DNA replication termination involves the meeting of two converging replication forks, completion of DNA synthesis, and the unloading of replisome proteins (Dewar et al., Nature, 2015). Unloading of the CDC45- MCM2-7-GINS (CMG) replicative helicase involves ubiquitylation of the MCM7 subunit by a cullin RING family ubiquitin ligase (CRL) and activity of the AAA-ATPase, p97 (Maric et al., Science, 2014; Moreno et al., Science, 2014). However, a detailed understanding of how ubiquitylation regulates CMG unloading during replication termination has remained elusive. The identity of the CRL and the ubiquitylated residues on its substrate remain unknown. Additionally, the trigger for CRL recruitment and MCM7 ubiquitylation has not yet been characterized. We favor a model where the encounter of the CMG replicative helicase with double- stranded DNA triggers ubiquitylation of the MCM7 subunit, which acts as the signal to recruit the p97 AAA- ATPase to disassemble CMG and associated replisome proteins from chromatin. I propose to use the cell- and nucleus-free Xenopus egg extract system to investigate the mechanism of ubiquitylation during DNA replication termination. A postdoctoral fellow in the Walter lab has performed a mass spectrometry screen and identified several candidate proteins involved in replication termination, including several ubiquitin signaling proteins. From this pool of identified proteins, I will identify the ubiquitin ligase (UBL) involved in ubiquitylating CMG by depleting candidate UBLs from egg extracts and determining the effect on CMG unloading. I will also identify the ubiquitylated residues on MCM7 using mass spectrometry, and determine if they are functionally important for unloading of CMG and associated replisome components. Lastly, I will investigate whether the passage of double-stranded DNA through the central channel of the CMG helicase is the molecular event that triggers ubiquitylation. I will do this by loading CMG onto single-stranded and double-stranded oligonucleotides, and determining whether CMG is unloaded from double-stranded DNA upon exposure to egg extracts. Together, this project will elucidate the mechanism of how ubiquitylation and CRLs regulate CMG unloading during replication termination. Characterization of whether and how these proteins are involved in CMG helicase unloading will illuminate how the fundamental process of replication termination occurs. Furthermore, understanding the mechanism of ubiquitylation in replication termination will enhance our understanding of the diverse functions of UBLs in cells, shed light on how their improper function leads to disease, and possibly provide insights into new treatments.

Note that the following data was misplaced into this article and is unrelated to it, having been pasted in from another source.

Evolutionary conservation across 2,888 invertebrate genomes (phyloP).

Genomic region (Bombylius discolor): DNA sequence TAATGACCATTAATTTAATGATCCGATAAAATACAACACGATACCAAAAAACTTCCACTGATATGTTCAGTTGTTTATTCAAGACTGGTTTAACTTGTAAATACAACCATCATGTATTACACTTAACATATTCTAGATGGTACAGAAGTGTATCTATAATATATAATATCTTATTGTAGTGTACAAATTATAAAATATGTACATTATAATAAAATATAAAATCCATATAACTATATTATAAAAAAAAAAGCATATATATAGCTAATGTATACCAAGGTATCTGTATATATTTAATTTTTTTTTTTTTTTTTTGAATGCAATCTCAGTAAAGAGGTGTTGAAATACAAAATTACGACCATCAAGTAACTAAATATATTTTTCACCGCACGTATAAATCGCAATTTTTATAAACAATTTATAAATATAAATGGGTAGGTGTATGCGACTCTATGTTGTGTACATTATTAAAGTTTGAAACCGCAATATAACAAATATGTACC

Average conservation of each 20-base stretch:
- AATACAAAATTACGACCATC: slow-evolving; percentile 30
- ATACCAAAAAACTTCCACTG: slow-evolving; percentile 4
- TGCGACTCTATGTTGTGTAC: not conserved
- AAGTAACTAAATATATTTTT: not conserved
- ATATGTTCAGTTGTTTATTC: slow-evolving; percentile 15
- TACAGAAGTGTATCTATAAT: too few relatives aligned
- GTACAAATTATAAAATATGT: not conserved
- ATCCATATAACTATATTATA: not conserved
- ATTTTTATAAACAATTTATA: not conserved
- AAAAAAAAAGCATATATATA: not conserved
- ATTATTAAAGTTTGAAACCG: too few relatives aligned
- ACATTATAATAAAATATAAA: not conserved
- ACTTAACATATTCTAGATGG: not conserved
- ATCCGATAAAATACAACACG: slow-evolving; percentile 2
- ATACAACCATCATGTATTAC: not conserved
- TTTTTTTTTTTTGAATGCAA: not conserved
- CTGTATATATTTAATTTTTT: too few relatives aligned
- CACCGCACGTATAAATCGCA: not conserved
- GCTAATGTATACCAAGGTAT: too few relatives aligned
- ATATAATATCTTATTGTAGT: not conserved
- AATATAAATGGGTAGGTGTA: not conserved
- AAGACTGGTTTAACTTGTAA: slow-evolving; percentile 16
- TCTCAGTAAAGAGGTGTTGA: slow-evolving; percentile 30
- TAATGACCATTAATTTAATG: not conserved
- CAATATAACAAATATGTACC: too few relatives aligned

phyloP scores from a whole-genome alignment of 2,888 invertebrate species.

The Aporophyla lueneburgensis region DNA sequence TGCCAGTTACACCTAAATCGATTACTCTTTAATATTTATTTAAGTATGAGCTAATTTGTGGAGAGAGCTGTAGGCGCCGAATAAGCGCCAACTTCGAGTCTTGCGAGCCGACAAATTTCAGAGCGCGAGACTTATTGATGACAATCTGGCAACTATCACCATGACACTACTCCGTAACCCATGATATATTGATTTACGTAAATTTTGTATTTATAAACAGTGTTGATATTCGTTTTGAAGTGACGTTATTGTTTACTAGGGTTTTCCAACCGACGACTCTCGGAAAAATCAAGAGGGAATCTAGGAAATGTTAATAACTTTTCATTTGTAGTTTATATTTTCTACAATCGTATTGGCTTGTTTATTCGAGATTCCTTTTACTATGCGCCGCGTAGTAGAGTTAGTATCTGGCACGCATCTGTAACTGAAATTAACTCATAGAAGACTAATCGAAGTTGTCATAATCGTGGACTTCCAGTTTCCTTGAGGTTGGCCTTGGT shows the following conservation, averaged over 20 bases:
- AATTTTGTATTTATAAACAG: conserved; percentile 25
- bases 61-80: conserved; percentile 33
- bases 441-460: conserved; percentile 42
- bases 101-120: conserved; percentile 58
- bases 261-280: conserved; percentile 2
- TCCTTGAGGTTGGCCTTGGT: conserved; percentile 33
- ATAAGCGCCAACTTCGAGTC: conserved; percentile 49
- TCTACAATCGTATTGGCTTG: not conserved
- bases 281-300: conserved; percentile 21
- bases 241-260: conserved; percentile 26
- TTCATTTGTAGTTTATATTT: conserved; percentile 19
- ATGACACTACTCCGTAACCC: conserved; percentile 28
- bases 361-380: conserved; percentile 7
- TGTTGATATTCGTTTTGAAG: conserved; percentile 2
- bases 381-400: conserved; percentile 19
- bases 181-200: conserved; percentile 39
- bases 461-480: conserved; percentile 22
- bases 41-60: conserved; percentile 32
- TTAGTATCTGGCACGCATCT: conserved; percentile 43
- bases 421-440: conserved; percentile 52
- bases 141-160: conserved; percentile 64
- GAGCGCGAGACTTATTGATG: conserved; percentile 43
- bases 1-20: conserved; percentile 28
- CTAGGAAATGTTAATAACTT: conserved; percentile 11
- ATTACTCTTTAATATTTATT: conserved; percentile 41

Public Health Relevance

This project will investigate how the cellular machinery responsible for replicating genomic DNA is removed after DNA replication has been completed, and how this removal is regulated to prevent harm to the cell. Understanding how this removal is controlled will provide insight into how improper function and regulation of this cellular machinery leads to disease, including neurodegenerative diseases and cancer.

National Institute of Health (NIH)
National Institute of General Medical Sciences (NIGMS)
Predoctoral Individual National Research Service Award (F31)
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Special Emphasis Panel (ZRG1)
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Sledjeski, Darren D
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Harvard Medical School
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Dewar, James M; Low, Emily; Mann, Matthias et al. (2017) CRL2Lrr1 promotes unloading of the vertebrate replisome from chromatin during replication termination. Genes Dev 31:275-290